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agreeable to the highest Goodness to create those which are least perfect, if they be no hindrance to the Number or Convenience of the more perfect ones. ..

130 6 This confirm’d by an Instance of Matter, which

is no Impediment to pure Spirits, : 132 7 'Tis less agreeable to the Divine Goodness to

have omit:ed, than to have created these more imperfect Beings.

137

CHA P. IV.
Concerning Natural Evil:

SECT. I.
Of Generation and Corruption.

9.1 A Creature cannot complain of its Fate tho' it be less perfećt then others.

145 2 The Origin of things from Matter is the Source

of Natural Evils, as their Rise from nothing

is the Cause of those of Imperfection. 146 3 Matter is useless except it have Motion. 147 Such Motion was to be rais'd in Matter as might separate it into Parts. Hence the Ge

neration and Corruption of Bodies. 148 5 Motion under certain Laws, tends möte to the

Preservation of things than if it were left at random; hence God has distributed Bodies into various Systems.

150 6 It appears from Light and other Phänomena,

that the Systems of the Universe are very good and beautiful.

152 7. "Tis

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jy 'Tis rash to affirm that Matter might be distri

buted into berter Systems, since we do not throughly understand the present. 153

CHA P. IV. SECT. II.

Concerning Animals and the Variety of them.

1.1 Matter does not seem to be made for its own

sake, since it is not self conscious; 'tis there.

fore design’d for the use of Animals. 154 2 'Tis probable that Animals vary according to

to the Variety of those Regions which they are destin’d to inhabit. Therefore the Æther and Air, in all probability, have their proper

Inhabitants as well as the Earth. 155 3 The Earth, as being the least part of the Muni

dane System, is not to be chiefly regarded, but yet is not made to no Purpose, or without Design.

159 * The Earth may be conceiv'd as a Wheel in

this great Automaton of the World, without which its Motion would be defective: in the interim ic affords an habitation and food for Animals.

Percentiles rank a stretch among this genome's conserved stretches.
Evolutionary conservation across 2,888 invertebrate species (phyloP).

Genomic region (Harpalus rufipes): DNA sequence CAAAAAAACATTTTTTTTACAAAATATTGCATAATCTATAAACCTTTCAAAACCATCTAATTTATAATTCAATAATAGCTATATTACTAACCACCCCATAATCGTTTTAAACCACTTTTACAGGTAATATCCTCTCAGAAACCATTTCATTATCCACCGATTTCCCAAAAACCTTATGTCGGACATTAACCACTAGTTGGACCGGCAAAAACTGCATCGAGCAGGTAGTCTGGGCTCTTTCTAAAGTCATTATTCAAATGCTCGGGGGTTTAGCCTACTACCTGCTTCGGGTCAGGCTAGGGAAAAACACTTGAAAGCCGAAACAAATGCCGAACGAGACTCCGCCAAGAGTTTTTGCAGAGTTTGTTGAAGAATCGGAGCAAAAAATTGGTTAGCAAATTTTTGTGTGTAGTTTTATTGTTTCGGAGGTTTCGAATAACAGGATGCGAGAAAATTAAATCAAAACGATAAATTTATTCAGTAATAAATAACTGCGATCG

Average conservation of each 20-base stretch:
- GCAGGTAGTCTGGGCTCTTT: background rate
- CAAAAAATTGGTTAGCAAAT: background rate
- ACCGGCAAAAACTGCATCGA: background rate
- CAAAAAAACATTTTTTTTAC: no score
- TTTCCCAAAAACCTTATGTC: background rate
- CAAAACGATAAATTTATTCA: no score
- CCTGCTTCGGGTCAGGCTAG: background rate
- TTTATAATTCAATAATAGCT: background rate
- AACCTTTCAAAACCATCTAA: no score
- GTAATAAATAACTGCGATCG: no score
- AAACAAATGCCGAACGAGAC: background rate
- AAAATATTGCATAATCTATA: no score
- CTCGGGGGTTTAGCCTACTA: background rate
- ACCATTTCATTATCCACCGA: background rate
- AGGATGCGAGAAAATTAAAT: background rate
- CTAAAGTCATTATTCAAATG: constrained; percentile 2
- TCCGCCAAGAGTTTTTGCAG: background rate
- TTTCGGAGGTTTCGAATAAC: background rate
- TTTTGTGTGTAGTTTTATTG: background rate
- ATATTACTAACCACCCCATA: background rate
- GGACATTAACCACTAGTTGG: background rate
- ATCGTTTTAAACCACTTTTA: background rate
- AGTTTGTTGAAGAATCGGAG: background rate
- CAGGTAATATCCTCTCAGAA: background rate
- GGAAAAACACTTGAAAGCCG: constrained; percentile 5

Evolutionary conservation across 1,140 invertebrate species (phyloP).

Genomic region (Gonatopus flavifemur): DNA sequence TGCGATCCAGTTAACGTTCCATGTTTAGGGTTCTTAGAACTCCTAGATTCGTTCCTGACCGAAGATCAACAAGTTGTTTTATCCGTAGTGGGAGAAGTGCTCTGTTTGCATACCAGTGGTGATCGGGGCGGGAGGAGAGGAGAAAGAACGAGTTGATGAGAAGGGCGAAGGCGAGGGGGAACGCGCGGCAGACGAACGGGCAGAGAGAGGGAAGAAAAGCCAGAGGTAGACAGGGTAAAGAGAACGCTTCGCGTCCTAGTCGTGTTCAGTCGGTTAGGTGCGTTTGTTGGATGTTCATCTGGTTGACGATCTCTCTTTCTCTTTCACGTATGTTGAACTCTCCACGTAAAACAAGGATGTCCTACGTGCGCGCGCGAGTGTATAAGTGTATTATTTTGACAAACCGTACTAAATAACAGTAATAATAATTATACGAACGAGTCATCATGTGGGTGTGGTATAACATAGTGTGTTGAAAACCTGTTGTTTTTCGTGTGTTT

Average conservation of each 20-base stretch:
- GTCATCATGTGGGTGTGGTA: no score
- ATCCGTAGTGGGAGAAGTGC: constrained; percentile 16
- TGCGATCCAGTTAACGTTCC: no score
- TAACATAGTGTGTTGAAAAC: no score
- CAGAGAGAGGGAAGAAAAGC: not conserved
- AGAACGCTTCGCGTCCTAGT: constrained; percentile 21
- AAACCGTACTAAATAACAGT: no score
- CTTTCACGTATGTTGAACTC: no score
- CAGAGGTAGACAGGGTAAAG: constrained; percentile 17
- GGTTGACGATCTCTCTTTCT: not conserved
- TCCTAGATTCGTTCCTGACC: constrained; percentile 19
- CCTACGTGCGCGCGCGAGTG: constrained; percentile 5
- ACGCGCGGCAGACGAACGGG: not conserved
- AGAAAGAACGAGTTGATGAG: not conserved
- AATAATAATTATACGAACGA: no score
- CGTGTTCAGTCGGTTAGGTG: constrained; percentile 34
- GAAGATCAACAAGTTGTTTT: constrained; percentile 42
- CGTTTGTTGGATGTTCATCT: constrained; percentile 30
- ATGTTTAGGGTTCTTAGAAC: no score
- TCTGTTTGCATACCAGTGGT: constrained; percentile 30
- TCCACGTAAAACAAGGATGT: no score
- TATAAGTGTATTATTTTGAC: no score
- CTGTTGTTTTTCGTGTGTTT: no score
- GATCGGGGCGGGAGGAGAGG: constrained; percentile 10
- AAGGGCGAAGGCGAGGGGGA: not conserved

160 $ The Earth is made not for Man alone but for

the Universe : to think otherwise favours of humán Pride.

. 162

CH A P.

CH A P. IV. S E C T. III.

Of Death. 1. 1 'Tis probable that the Solidity of our Bodies is

the Cause why we cannot move them whither we please.

166 2 A Soul united to a Portion of Æthereal Mat.

ter, &c. can move it whither it will, and pre. serve its Union; such a Body therefore is immortal

ibid. The Body of a terrestrial Animal is a kind of Vestel which may be broken, the humours may flow out, and the circular Motion cease,

such Animals then are naturally mortal. 167 4 This Hypothesis reconcil'd with sacred History concerning the Mortality of the first Man,

CHA P. IV. SECT. IV.

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Concei

169

Of the Pasions. 9.1 Our Souls require Bodies of a peculiar Crasis,

when that is disorder'd the Operations of the

Soul are either hinderd or destroy'd. 171 2 The Soul and Body admit of a mutual Sympa.

thy: hence it is the first care of the Soul to .. keep the Body free from harm.

172 3 The Sense of Pain is necessary to preserve Life, as also the dread of Death.

ibid. 4. The rest of the Passions are connected these.

174

1. 1 The Parts of the Body fly off, it stands in need

therefore of Reparation, viz. by Food. 182

2 Choice must be had in Food, since all things
are not equally proper.

ibid.
3 The Materials of Food are foon corrupted, they
cannot therefore be procured without Labour.

ibid.

4 Every Animal is placed by God where it may

have its proper Nourishment, hence almo't

every Herb maintains its proper Infect. 183

5 Some Animals are made for Food to others, and
would not have existed on any other Terms:

ibid.
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6 AID
6 All parts of the Earth could not have afforded

Nourishment and Reception for Men, what.

ever Situation they may be placed in. 185 7 of Earthquakes, Lightning, and Deluges.: 188 $ The number of Animals to be fed, was to be

proporcioned to the Food, not the Food to the Animals.

190 9 The hundredth part of Mankind which might

live upon the Earth does not yet inhabit it: vain therefore is the Complaint about Seas and Defarts.

192 10 'Tis absurd for any one to desire a different Sta

tion from that which is allotted him, since

he was made to fill that Place, and would o; therwise have had none at all.

ave naa none at all.

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CH A P. IV. SECT. VI. Concerning Propagation of the Species, Childhood, and

Old-Age. 4. i Animals may be repair’d three Ways : ist. If

Death were prevented by Omnipotence. 2dly.

By Creation. 3dly. By Propagation. 195 2 This 3d Method is the best, because it may be

effected without doing Violence to the Laws of Nature. ..

ibid. 3 The Divine Wisdom and Goodness admirable in the Contrivance of it.

196 4 Why Men are tormented with the continual

dread of Death, while the Brutes are not at

all concern'd about it. 5 This is a sign that the present Life is a Frelude to a better.

197

198

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